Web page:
If your upgrade reconfigures the appliance to use an external vCenter Single Sign-On instance on a Microsoft Windows host, after the upgrade, you cannot log in as root unless you add a user by that name to the vCenter Single Sign-On host. Windows does not include a root user by default.
- Deploy the new version of the vCenter Server Appliance.
The new appliance has a default network configuration, and the vCenter Server service is unconfigured and disabled. You do not need to configure NFS on the new appliance. This configuration is copied automatically on upgrade.
- Make sure that the new appliance has at least the same amount of RAM and number of CPUs as the old appliance.
- If you added additional disks or increased the size of the VMDKs of the old appliance, reconfigure the new appliance to have at least the same disk space as the old appliance.
- Connect to both the old and new appliances in separate browser windows.
- In the new appliance, in the vCenter Server Setup wizard, accept the end user license agreement.
The wizard is started automatically on first login. On subsequent logins, you can start the wizard manually, by clicking the Launch button in the Utilities section of the startup page.
- In the new appliance, in the Configure Options panel, select Upgrade from previous version.
- In the new appliance, click Next.
- If you are upgrading from version 5.0.x: in the old appliance, in the Upgrade tab, select source for the appliance role, and click Set role.
- In the new appliance, copy the local appliance key.
- Import the key that you copied in the previous step into the old appliance.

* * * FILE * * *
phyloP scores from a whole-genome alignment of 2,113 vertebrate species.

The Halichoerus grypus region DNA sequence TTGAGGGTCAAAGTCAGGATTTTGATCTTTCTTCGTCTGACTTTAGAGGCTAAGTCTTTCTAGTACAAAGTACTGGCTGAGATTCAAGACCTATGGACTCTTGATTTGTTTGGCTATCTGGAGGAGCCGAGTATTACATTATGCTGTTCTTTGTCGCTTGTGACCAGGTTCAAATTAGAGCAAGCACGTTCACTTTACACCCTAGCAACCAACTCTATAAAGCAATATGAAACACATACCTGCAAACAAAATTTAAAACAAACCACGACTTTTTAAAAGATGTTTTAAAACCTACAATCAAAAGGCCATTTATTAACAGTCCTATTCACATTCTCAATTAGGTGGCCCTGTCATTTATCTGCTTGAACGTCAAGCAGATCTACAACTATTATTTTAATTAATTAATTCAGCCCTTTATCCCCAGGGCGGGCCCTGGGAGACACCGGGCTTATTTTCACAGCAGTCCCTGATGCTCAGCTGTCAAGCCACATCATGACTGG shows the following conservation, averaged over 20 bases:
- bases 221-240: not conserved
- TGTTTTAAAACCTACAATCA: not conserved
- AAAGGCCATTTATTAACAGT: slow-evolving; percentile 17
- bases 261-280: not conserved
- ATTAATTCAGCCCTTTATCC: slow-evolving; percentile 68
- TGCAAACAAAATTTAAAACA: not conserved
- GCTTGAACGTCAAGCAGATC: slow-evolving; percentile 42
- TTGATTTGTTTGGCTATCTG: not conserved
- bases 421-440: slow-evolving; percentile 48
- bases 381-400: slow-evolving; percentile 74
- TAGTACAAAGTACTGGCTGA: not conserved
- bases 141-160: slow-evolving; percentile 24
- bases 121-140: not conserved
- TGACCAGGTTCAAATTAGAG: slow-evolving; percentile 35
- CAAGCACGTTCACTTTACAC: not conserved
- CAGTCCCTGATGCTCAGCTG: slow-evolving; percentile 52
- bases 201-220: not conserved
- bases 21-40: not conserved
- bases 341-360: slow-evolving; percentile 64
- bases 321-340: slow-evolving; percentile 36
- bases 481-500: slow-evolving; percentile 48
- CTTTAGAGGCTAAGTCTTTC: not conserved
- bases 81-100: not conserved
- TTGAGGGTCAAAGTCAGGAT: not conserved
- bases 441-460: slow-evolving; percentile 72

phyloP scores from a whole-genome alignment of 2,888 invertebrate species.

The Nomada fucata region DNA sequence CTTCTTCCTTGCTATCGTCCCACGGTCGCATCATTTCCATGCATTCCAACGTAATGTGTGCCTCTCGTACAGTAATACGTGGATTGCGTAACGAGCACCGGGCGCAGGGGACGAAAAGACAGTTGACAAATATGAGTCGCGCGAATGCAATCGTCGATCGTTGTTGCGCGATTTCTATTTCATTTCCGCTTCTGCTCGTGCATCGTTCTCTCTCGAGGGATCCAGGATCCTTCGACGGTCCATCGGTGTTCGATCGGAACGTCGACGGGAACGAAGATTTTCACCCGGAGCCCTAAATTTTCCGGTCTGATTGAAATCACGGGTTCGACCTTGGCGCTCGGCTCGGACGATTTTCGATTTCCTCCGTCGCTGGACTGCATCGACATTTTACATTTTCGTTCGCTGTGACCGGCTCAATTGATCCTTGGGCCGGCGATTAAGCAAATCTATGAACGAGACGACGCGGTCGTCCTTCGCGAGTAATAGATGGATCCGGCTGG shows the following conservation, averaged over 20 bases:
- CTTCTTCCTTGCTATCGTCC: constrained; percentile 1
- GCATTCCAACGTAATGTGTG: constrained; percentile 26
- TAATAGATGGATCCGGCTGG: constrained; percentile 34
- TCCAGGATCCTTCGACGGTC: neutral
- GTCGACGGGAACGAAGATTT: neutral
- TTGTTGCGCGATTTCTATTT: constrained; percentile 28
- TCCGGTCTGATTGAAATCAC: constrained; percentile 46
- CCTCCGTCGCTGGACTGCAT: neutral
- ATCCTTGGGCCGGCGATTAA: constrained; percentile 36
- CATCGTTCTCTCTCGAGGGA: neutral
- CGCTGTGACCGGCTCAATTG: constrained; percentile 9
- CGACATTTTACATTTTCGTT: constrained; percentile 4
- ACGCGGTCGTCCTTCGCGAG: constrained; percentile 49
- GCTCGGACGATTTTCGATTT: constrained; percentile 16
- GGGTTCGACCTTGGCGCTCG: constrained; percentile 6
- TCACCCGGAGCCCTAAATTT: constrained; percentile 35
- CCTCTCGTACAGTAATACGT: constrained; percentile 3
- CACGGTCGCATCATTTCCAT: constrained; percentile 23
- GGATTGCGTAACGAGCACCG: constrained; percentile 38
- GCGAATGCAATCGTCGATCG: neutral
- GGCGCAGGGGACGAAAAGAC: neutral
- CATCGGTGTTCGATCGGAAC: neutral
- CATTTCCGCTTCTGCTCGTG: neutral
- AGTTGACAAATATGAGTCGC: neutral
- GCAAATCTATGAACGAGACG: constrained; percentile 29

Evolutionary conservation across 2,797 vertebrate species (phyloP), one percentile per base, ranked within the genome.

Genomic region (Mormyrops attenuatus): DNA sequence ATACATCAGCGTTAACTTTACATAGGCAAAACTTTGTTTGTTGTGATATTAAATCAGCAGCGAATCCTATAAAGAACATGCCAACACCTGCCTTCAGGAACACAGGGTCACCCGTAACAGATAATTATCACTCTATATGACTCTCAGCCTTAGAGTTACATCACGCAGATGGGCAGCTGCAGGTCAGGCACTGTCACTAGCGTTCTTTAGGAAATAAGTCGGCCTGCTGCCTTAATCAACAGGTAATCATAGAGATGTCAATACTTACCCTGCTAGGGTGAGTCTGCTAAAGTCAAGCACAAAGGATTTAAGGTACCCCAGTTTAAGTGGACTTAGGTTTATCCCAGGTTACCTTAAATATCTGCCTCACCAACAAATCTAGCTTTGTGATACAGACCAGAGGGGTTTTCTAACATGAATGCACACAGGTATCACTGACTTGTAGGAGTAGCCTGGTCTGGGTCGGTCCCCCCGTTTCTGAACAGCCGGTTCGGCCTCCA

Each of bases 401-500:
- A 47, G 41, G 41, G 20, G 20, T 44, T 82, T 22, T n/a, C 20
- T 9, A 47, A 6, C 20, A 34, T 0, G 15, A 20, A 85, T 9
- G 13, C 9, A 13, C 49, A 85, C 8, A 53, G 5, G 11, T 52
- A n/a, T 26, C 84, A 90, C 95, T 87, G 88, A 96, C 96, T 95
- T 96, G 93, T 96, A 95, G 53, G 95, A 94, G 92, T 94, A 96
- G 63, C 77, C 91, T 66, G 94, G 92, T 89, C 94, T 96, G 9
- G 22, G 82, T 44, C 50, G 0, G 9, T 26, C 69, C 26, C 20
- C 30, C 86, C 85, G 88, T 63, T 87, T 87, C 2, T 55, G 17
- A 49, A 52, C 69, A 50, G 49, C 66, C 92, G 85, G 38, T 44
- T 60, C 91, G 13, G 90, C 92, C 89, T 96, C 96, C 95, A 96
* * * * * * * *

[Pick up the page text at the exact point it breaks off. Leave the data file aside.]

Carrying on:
If you are upgrading from version 5.0.x: in the old appliance, go to the Upgrade tab, Establish Trust subtab. Paste the key into the Remote Appliance Key field and click Import remote key.
If you are upgrading from version 5.1.x: in the old appliance, paste the key into the Upgrade key box, and click Import key and stop vCenter Server.
- In the old appliance, copy the local appliance key.
- In the new appliance, paste the key that you copied in the previous step into the Upgrade key box and click Next.
The setup performs a check on the SSL certificate of the old appliance. If problems are found, the Setup wizard displays a panel that explains the problem and provides an option to generate a new self-signed certificate for the new appliance.
- If you want to keep the current certificate and manually correct any resulting problems, uncheck the checkbox Replace the vCenter SSL certificate.
If you are upgrading from a version 5.1.x appliance, the existing Single Sign-On configuration will be used for the upgraded appliance. Proceed to 15. If you are upgrading from a version 5.0 appliance, the wizard displays the SSO Settings panel.
- If you are upgrading from a version 5.0 appliance, in the SSO settings panel, choose whether to use an external instance of Single Sign-On, or the embedded version.
If you choose an external Single Sign-On instance, a check is performed to ensure that the external Single Sign-On version is 5.5. If the version is earlier than 5.5, an error message is displayed and the upgrade will not proceed.
- In the new appliance, click Next.
- Review the list of hosts managed by the source appliance and select the hosts on which to run pre-upgrade checks.
To minimize the chance of problems with the upgrade, run the pre-upgrade checks on all hosts, or at least on the most important hosts.
- Review the pre-upgrade check of the source appliance hosts and correct any errors before proceeding.
- Confirm that you have taken a backup or snapshot of the source appliance and external database, and click Next.
The new appliance shuts down the old appliance and assumes the network identity of the old appliance. If the old appliance was configured to use dynamic addressing, the new appliance will also use dynamic addressing. When the import is complete, the new vCenter Server Appliance starts.
- When the upgrade is complete, click Close.
The vCenter Server Appliance is upgraded and the new appliance will reboot.